Monday, March 29, 2010
Friday, March 26, 2010
Heading back to Tokyo, today was sunny with clouds, so was not sure how Fuji will appear. But as there is still probably a fair amount of snow on the peak I thought it would most likely be shrouded in clouds, but as I had never seen this view I was pretty excited about being close enough to get that vista.
The first shot is of one of the rivers on the edge of Nagoya so you can see how the sky mostly was that day and appreciate the micro climate that Fuji produces with its height and snow expanse.
Monday, March 22, 2010
Friday, March 19, 2010
and there is no way you can see it from here. Although there is a Fuji-look-alike here- I only just worked that out this afternoon in an onsen selling Beppu postcards- I will have to find some more out- there is no mention in my hiking book. Any ideas or local knowledge out there?
UPDATE: I there is a look-a-like in Beppu but this view is probably of Fuji- or another look-a-like.
Not far into the trip- just after the official announcements- one being that you could use wireless on the train- the first views of Fuji appeared after coming out of a tunnel.
I was so excited about the wireless, that I could blog seeing Fuji in the moment, that I almost missed the first viewing point. As it turned out you needed a Japanese account to use the internet- and I was so cross eyed with tiredness that I had to sleep.
The second view is again coming out a tunnel and the mountain profile at this point immediately reminded me of this Hokusai print- Fuji in the spring breeze (?) Not sure will have to look it up and correct this.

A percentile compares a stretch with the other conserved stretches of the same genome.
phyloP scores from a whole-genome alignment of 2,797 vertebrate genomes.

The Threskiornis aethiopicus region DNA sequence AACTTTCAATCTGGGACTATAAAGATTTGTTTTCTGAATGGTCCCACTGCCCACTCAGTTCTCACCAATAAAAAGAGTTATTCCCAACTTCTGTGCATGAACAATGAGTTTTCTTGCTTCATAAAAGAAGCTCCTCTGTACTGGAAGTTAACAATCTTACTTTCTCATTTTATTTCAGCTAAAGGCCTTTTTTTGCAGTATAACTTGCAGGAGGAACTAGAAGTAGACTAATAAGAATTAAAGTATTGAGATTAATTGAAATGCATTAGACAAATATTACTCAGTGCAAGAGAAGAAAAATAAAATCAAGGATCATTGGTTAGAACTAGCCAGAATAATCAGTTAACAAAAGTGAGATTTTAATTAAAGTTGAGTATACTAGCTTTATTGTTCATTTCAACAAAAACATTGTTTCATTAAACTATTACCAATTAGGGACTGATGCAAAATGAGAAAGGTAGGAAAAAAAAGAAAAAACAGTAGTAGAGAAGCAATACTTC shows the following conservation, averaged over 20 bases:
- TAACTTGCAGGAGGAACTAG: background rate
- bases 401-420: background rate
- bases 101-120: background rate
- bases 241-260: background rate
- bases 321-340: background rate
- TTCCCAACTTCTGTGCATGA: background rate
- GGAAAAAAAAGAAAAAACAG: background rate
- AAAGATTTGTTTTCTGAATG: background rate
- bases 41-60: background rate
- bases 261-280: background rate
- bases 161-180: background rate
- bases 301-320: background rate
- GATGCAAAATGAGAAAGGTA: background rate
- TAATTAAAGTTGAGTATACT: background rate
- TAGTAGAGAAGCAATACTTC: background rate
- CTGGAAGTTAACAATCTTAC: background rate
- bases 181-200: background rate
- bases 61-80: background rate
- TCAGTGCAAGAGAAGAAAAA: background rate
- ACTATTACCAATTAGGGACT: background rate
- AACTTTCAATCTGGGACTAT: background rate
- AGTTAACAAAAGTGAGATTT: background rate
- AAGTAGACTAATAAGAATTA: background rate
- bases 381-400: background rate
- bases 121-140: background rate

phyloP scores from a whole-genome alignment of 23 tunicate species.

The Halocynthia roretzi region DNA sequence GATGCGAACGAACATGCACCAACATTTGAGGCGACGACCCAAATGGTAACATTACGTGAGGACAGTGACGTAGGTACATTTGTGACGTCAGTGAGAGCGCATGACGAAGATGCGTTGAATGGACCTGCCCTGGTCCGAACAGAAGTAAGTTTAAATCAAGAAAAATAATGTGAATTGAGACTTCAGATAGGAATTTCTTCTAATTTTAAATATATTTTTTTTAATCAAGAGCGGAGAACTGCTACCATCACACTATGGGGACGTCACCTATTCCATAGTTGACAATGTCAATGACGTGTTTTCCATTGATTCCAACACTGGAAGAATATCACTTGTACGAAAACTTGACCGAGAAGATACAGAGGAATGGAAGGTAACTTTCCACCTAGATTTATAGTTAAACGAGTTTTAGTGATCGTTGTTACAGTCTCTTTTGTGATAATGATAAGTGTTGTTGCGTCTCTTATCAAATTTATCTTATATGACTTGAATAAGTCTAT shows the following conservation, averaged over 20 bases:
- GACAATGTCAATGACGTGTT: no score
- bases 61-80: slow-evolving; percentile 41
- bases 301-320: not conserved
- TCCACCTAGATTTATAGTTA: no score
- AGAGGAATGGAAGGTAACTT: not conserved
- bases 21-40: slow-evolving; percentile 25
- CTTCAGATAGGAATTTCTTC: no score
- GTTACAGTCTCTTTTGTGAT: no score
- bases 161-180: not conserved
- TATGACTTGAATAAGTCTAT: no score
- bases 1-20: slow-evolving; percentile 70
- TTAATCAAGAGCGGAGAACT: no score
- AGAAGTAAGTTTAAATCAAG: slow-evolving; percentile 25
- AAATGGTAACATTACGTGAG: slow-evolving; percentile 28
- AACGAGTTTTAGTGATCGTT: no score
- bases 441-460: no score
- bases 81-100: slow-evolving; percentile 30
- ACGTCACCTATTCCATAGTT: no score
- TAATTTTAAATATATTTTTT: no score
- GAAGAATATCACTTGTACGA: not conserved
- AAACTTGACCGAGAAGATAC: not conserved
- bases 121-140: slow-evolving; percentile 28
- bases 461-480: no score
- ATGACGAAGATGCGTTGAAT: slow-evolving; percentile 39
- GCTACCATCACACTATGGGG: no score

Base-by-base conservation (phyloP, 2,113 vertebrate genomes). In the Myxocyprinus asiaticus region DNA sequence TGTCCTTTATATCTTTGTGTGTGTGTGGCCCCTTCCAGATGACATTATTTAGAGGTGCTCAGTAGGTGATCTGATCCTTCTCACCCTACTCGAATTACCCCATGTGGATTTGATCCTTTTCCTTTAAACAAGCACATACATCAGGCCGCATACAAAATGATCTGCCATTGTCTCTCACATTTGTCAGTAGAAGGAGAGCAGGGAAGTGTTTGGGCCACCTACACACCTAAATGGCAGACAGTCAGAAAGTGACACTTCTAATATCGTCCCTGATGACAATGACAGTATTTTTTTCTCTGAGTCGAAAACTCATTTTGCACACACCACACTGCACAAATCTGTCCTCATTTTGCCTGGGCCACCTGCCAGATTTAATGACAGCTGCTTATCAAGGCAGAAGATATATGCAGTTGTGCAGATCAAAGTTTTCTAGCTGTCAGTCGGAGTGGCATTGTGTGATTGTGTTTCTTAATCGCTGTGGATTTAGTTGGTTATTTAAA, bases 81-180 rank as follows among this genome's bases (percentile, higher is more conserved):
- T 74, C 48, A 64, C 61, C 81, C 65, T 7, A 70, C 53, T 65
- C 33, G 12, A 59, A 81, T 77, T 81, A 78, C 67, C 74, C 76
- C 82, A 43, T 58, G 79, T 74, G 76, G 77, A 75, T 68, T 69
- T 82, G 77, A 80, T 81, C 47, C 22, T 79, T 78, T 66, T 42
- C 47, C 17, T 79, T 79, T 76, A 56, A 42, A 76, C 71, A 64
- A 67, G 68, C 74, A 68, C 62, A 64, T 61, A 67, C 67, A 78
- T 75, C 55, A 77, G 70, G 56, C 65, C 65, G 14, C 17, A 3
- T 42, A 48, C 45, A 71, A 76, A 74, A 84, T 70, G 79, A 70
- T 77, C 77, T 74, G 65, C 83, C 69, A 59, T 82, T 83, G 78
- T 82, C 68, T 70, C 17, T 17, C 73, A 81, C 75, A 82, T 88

I didn't know that Fuji had a hump. One of the mysterious things about Fuji is its hard to orient where you are in relation to it, from it's profile- maybe this is just because I don't know it.
Pretty sure the last point is disappearing into a tunnel too- although I was pretty delirious so who knows.
Update: the Hokusai print is called
Monday, March 1, 2010
Spent windy cold Sunday at Oi-Yacho Koen, a nice day including meeting new people and seeing lots of ducks, including the Common Teal and Tufted Duck.
Out the way out Masa told me you could see Fuji-san from the walkway bridge over the rail line. When I saw it I clapped my hands and squealed like a ten-year-old girl who has been told that she is going for a pony ride. I still don’t understand the pull it exerts over me. Even this pollution hazed view was exciting.
I have started to think about collecting views of Fuji has a work and see if I can meet any Fuji-san enthusiasts.